0.77

0.49-1.05

 

3 (1)

0.69

0.39-0.99

 

HER2 copy numbers

        

 ≤ 2.0

6 (4)

0.60

0.17-1.03

0.12

2 (1)

0.50

−0.19-1.19

NA

 > 2.0

19 (3)

0.81

0.62-1.01

 

15 (4)

0.74

0.47-1.00

 

Wild-type HER2 mRNA

        

 < 400

14 (5)

0.67

0.43-0.91

0.054

6 (3)

0.33

−0.17-0.83

0.196

 ≥ 400

6 (0)

1.0

-

 

11 (2)

0.86

0.60-1.12

 

16HER2 mRNA

        

 < 4.5

14 (4)

0.74

0.53-0.96

0.283

3 (1)

0

0

0.832

 ≥ 4.5

6 (1)

0.80

0.45-1.15

 

14 (4)

0.72

0.45-1.00

 

Percentages of ∆16HER2 mRNA

        

 < 2.4%

17 (3)

0.78

0.59-0.97

0.143

14 (3)

0.77

0.49-1.00

0.073

 ≥ 2.4%

3 (2)

0.67

0.13-1.20

 

3 (2)

0.33

−0.20-0.87

 

PIK3CA (exons 9 and 20)

        

 Wild-type

21 (4)

0.89

0.75-1.03

0.006

15 (5)

0.65

0.37-0.94

NA

 Mutated

4 (3)

0.25

−0.17-0.67

 

2 (0)

1.0

-

 

PIK3CA (exons 9 and 20)

        

 Wild-type + Norma l+ Loss +UPD

16 (1)

1.0

-

0.001

12 (5)

0.57

0.25-0.89

0.2

 Mutated + Gain

9 (6)

0.40

0.06-0.74

 

5 (0)

1.0

-

 

PTEN

        

 Normal + Gain + UPD

20 (6)

0.76

0.55-0.97

0.814

17 (5)

0.69

0.42-0.95

NA

 Loss

5 (1)

0.80

0.45-1.15

 

0

-

-

 

INPP4B

        

 Normal + Gain + UPD

21 (4)

0.83

0.65-1.01

0.133

15 (4)

0.75

0.49-1.00

NA

 Loss

4 (3)

0.50

0.01-0.99

 

2 (1)

0.50

−0.19-1.19

 

PI3KCA, PTEN, INPP4B

        

 No aberrations*

12 (0)

1.0

-

0.002

10 (4)

0.59

0.23-0.95

0.312

 Aberrations**

13 (7)

0.60

0.32-0.87

 

7 (1)

0.75

0.33-1.17

 

DEK

        

 Normal

17 (3)

0.86

0.68-1.04

0.067

11 (2)

0.91

0.74-1.08

0.106

 Gain

8 (4)

0.51

0.11-0.91

 

6 (3)

0.30

−0.17-0.77

 

FGFR1

        

 Normal + Loss + UPD

17 (5)

0.72

0.49-0.96

0.94

12 (4)

0.59

0.28-0.91

0.69

 Gain

8 (2)

0.86

0.60-1.12

 

5 (1)

1.0

-

 

CCND1

        

 Normal + Loss

16 (2)

0.91

0.74-1.08

0.075

9 (2)

0.71

0.36-1.06

0.433

 Gain

9 (5)

0.51

0.16-0.85

 

8 (3)

0.67

0.29-1.04

 

FOXA1

        

 Normal + UPD

17 (1)

0.92

0.76-1.07

0.002

13 (5)

0.66

0.39-0.93

0.504

 Gain

8 (6)

0.45

0.08-0.82

 

4 (0)

1.0

-

 

CDH3

        

 Normal + Loss + UPD

20 (3)

0.88

0.73-1.04

0.007

17 (5)

0.69

0.42-0.95

NA

 Gain

5 (4)

0.40

−0.03-0.83

 

0

-

-

 

BIRC5

        

 Normal + Loss + UPD

19 (3)

0.86

0.68-1.04

0.016

8 (2)

0.75

0.45-1.05

0.235

 Gain

6 (4)

0.44

0.01-0.88

 

9 (3)

0.59

0.10-1.09

 

MYBL2

        

 Normal + Loss

16 (2)

0.92

0.78-1.07

0.015

14 (5)

0.66

0.39-0.94

0.539

 Gain

9 (5)

0.48

0.11-0.84

 

3 (0)

1.0

-

 

AIB1

        

 Normal + Loss

17 (2)

0.93

0.79-1.06

0.006

14 (5)

0.66

0.39-0.94

0.539

 Gain

8 (5)

0.39

−0.01-0.78

 

3 (0)

1.0

-

 

CI, confidence interval; CT, chemotherapy; NA, not applicable; *No aberrations, wild-type and a normal copy of PIK3CA, a normal copy, gain, or UPD of PTEN or INPP4B; **Aberrations, mutated and/or gain of PIK3CA, and loss of PTEN or INPP4B.

Clinical and genetic characteristics that predict pCR or RFS, or both

Patients with higher HER2 copy numbers, a combination of mutations and gain of PIK3CA, and gain of MYBL2 and AIB1 had or tended to have worse pCR and RFS rates than the respective counterparts (Table 3). In contrast, patients with positive HR status, lower levels of Δ16HER2 transcript, loss of PTEN, and gain of FGFR1 had more difficulty in achieving pCR, but not worse RFS rates than the respective counterparts, whereas patients with lower levels of wild-type HER2 mRNA, higher percentages of Δ16HER2 mRNA, and gain of DEK, CCND1, FOXA1, CDH3, or BIRC5 had worse RFS rates, but not more difficulty in achieving pCR than the respective counterparts. Gain of MYC, EMSY, and AURKA, TP53 mutations, and other genetic aberrations did not affect pCR or RFS (data not shown). Thus, some genetic aberrations indicated either the response to the chemotherapy or the RFS, and others indicated both. These findings also indicated that genetic aberrations that correlate with difficulty in achieving pCR and those that correlate with worse RFS rates do not always overlap.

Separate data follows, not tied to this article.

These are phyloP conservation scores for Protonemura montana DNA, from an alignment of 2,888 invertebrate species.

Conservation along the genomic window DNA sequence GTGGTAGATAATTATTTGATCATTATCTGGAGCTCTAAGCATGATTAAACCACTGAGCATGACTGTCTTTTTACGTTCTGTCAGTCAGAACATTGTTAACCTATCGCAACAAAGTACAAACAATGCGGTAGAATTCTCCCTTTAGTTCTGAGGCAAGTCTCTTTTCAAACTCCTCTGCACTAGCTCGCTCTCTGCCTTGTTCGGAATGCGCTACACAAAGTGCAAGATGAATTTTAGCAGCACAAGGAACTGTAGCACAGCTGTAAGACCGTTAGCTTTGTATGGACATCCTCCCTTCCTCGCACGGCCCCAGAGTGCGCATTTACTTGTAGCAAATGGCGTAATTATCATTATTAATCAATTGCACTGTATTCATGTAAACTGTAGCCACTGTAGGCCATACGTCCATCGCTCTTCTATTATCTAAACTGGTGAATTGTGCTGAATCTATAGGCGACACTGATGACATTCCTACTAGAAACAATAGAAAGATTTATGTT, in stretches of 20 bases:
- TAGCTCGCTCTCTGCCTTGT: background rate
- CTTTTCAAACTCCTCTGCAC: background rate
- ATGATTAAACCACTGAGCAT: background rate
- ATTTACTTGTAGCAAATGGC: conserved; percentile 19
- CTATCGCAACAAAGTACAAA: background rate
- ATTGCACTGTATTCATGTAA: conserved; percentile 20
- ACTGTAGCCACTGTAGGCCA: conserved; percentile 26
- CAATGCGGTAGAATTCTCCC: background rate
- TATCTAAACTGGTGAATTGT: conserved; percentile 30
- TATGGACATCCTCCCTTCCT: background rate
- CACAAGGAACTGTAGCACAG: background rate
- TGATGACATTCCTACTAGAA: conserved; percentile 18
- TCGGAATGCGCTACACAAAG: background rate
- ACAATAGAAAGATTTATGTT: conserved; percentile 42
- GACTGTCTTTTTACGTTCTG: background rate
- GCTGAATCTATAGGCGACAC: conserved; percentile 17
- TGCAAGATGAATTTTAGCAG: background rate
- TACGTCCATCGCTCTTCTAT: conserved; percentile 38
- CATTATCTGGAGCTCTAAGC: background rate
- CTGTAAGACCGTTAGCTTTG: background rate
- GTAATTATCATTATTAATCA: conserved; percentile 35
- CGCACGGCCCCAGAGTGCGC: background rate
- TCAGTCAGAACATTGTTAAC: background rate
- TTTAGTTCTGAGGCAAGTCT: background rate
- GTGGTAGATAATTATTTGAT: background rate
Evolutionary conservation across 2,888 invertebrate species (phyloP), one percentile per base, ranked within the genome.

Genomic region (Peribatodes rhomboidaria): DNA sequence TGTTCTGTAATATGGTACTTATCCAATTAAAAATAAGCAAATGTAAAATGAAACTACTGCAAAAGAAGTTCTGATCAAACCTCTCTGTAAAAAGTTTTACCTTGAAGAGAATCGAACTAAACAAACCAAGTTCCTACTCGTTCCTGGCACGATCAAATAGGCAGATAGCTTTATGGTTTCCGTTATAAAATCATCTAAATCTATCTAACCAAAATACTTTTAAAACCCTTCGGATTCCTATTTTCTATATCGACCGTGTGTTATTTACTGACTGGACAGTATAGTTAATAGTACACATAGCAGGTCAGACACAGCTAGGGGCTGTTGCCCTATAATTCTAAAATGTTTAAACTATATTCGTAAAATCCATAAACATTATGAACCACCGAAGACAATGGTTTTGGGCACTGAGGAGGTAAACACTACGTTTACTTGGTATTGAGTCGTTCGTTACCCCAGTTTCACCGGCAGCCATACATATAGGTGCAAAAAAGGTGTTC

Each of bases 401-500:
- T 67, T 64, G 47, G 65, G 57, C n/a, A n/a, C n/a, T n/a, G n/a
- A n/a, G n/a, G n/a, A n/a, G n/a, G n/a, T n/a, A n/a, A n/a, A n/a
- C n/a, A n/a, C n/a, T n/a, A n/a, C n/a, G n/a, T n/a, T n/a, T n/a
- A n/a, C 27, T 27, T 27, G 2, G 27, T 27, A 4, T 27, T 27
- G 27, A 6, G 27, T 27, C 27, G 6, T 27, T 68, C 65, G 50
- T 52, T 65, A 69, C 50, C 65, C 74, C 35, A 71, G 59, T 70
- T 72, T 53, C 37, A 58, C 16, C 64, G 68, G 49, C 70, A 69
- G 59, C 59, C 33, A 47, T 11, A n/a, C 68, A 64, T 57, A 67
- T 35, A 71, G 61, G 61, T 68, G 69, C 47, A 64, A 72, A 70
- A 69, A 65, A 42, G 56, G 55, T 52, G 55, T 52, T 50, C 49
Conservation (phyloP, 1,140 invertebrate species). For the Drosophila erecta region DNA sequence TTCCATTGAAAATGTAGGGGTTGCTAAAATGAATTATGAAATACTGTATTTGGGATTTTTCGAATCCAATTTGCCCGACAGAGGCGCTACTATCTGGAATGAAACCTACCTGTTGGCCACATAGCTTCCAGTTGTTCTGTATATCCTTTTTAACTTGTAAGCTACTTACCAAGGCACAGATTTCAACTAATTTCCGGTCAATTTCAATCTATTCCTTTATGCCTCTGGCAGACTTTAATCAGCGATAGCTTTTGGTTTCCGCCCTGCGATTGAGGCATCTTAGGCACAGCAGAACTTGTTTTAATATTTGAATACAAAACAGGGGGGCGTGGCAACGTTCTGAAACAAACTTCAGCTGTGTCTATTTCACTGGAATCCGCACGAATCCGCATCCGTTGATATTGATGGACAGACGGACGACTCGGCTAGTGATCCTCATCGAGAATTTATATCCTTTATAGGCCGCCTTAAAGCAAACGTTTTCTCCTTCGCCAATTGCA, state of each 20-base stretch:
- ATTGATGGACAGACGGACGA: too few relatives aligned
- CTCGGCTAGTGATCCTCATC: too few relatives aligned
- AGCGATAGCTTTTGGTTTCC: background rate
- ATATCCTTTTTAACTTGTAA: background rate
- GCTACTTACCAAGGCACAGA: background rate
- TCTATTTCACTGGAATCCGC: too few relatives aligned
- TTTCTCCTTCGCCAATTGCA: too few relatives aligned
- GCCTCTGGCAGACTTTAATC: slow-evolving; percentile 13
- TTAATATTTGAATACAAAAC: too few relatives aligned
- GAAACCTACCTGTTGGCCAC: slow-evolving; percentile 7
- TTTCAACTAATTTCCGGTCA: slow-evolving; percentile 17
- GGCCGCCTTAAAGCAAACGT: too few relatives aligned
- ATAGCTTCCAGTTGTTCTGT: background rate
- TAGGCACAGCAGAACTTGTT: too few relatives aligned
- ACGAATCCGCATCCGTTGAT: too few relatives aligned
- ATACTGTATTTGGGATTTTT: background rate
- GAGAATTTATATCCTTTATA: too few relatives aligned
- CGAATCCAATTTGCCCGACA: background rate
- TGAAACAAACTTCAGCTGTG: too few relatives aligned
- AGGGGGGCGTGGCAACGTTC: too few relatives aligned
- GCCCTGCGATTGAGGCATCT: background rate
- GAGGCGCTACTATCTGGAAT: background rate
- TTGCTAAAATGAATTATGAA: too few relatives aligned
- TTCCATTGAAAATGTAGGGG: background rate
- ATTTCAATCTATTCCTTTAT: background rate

Correlation of immunohistochemical findings of CDH3with hormone receptor status, genetic alterations, and RFS

All 5 tumors with gain of CDH3 belonged to the HR+ type, and patients having a tumor with gain of CDH3 had worse RFS rates than patients without. To validate the findings shown by the SNP array, we performed immunohistochemical staining of P-cadherin encoded by CDH3. While 5 tumors with CDH3 gain showed 1+, 2+, or 3+ P-cadherin expression, 8 of 33 tumors with CDH3 loss or a normal CDH3 genetic status showed negative P-cadherin expression. While all 18 HR- tumors showed 1+, 2+, or 3+ P-cadherin expression, 8 of 22 HR+ tumors showed negative P-cadherin expression (P<0.01). Patients with P-cadherin 3+ expression/HR+ tumors had worse RFS rates than patients with P-cadherin negative or 1+ expression/HR+ tumors (P=0.032). Thus, while all HR- tumors showed P-cadherin expression, some HR+ tumors were negative for P-cadherin expression, indicating that the staining patterns and their prognostic implications differed between the two types of tumors.

Discussion

In the present SNP array-based study of 46 HER2+ breast cancers, we evaluated clinical and genetic factors that indicate pCR and RFS in patients who were treated with trastuzumab-containing neoadjuvant chemotherapy. SNP array analysis has a merit to detect whole genomic aberrations at once, and therefore could find a predictive or prognostic impact of combined genomic aberrations. Such an attempt seems not to have been made before. The 46 tumors were selected based on a routine HER2 study using IHC with or without FISH in deparaffinized tissue samples. We found discordance between results of the routine analysis and the present SNP and QPCR analysis with FISH in defrosted tissue samples in 17.4% (8/46) of tumors; 4 IHC 3+ (8.7%) and 4 IHC 2+ (8.7%) tumors. Previous studies reported the IHC3+, FISH negative type in 0.9%-18.5% of tumors examined [9], and the percentage of 8.7% shown in the present study may be comparable to or a little higher than the previous results. Another discordance of 4 patients with the IHC 2+ and nonamplified HER2 type may be caused by the difficulty of FISH analysis using needle biopsied tissues embedded in paraffin. It is difficult to compare this percentage of 8.7% with those of other series, because there have been no comparable studies reported.